Snohetta’s Le Monde headquarters plan offers an open design and public space to build a bridge between the paper and its readers.

Le Monde’s New Paris Headquarters Design Bridges the Paper With Its Readers

Le Monde’s New Paris Headquarters Design Bridges the Paper With Its Readers

The Eye
Slate’s design blog.
Jan. 20 2015 11:51 AM

Le Monde’s New Paris Headquarters Design Bridges the Paper With Its Readers

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Designed by Snohetta, the new Le Monde headquarters will emphasize the intimate relationship between the paper and its readers with open, accessible architecture as seen in this rendering.

Courtesy of Snohetta

Le Monde has announced plans to build a new headquarters near the Gare d’Austerlitz in the 13th arrondissement of Paris. The winning design came from Snohetta, which will build the new headquarters with local partner SRA for France’s paper of record, founded in 1944 at the request of Charles de Gaulle.

Word that the Le Monde Group, which includes the paper and several magazines, is planning to build an ambitious, futuristic headquarters is optimistic news for the business of publishing. That the news was unveiled a week after the unprecedented attacks at the Charlie Hebdo offices in Paris makes its design all the more worth considering. The building, Snohetta’s first Paris project, aims to act as a bridge between the publication and its readers with public spaces that include a visitor center, auditorium, café, seating, and green areas built to welcome the public and serve as a stage for public gatherings.

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LED-lit vaulted ceilings over the public plaza “represent the transient flow of information like clouds or stars moving across the sky,” according to Snohetta.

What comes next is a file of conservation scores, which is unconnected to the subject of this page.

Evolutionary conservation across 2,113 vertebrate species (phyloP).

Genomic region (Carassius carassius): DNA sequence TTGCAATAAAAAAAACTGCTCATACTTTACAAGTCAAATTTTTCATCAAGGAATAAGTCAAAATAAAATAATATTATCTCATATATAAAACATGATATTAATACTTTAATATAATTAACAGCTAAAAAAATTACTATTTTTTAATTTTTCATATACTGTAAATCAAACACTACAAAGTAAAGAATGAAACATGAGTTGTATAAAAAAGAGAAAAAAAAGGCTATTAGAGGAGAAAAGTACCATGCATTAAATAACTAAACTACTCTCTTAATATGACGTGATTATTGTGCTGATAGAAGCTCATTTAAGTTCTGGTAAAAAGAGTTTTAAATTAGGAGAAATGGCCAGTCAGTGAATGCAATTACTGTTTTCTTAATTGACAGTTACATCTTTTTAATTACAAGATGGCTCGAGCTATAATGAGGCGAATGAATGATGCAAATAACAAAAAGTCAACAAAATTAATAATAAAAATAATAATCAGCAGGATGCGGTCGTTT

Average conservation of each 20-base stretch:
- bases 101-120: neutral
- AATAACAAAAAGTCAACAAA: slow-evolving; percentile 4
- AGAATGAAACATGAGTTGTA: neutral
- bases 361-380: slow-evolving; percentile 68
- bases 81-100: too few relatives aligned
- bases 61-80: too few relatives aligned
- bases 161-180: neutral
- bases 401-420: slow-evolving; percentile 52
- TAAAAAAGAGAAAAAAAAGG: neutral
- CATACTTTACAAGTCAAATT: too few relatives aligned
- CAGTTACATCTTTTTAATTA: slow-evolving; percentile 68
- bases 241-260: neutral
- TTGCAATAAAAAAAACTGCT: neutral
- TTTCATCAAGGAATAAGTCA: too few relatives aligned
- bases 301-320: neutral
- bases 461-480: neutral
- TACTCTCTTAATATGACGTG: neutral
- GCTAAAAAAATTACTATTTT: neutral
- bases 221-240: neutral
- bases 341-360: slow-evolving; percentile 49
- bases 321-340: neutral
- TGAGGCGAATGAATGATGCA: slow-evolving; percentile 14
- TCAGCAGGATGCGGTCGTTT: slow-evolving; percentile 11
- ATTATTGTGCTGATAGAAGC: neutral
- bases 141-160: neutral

Courtesy of Snohetta

“The evolution of media is in focus and in particular the future relationship between readers and media users, the production of media on different platforms and their connection to the public at large,” the designers write in a project description. “The Le Monde Group has chosen a generous, open and accessible model. In this context, Snohetta shall continue to strive for an architecture providing the public with the notion of ownership, emphasizing intimate relationships between the public and Le Monde.”

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A pixelated matrix of glass with varying degrees of transparency, translucency, and opacity create a homogenous look from a distance, revealing “a greater level of complexity as the view approaches—like headlines and detailed content in a news story,” according to the designers.

Courtesy of Snohetta

I asked the designers if the recent attacks on Charlie Hebdo meant that the design would be revised in light of security concerns.

Le Monde has chosen a concept based on openness, generosity and accessibility for the public,” Snohetta spokeswoman Julie Skogheim wrote in an email. “This shows a position which clearly defies fortification of their brand and services.”

Kristin Hohenadel's writing on design has appeared in publications including the New York Times, Fast Company, Vogue, Elle Decor, Lonny, and Apartment Therapy.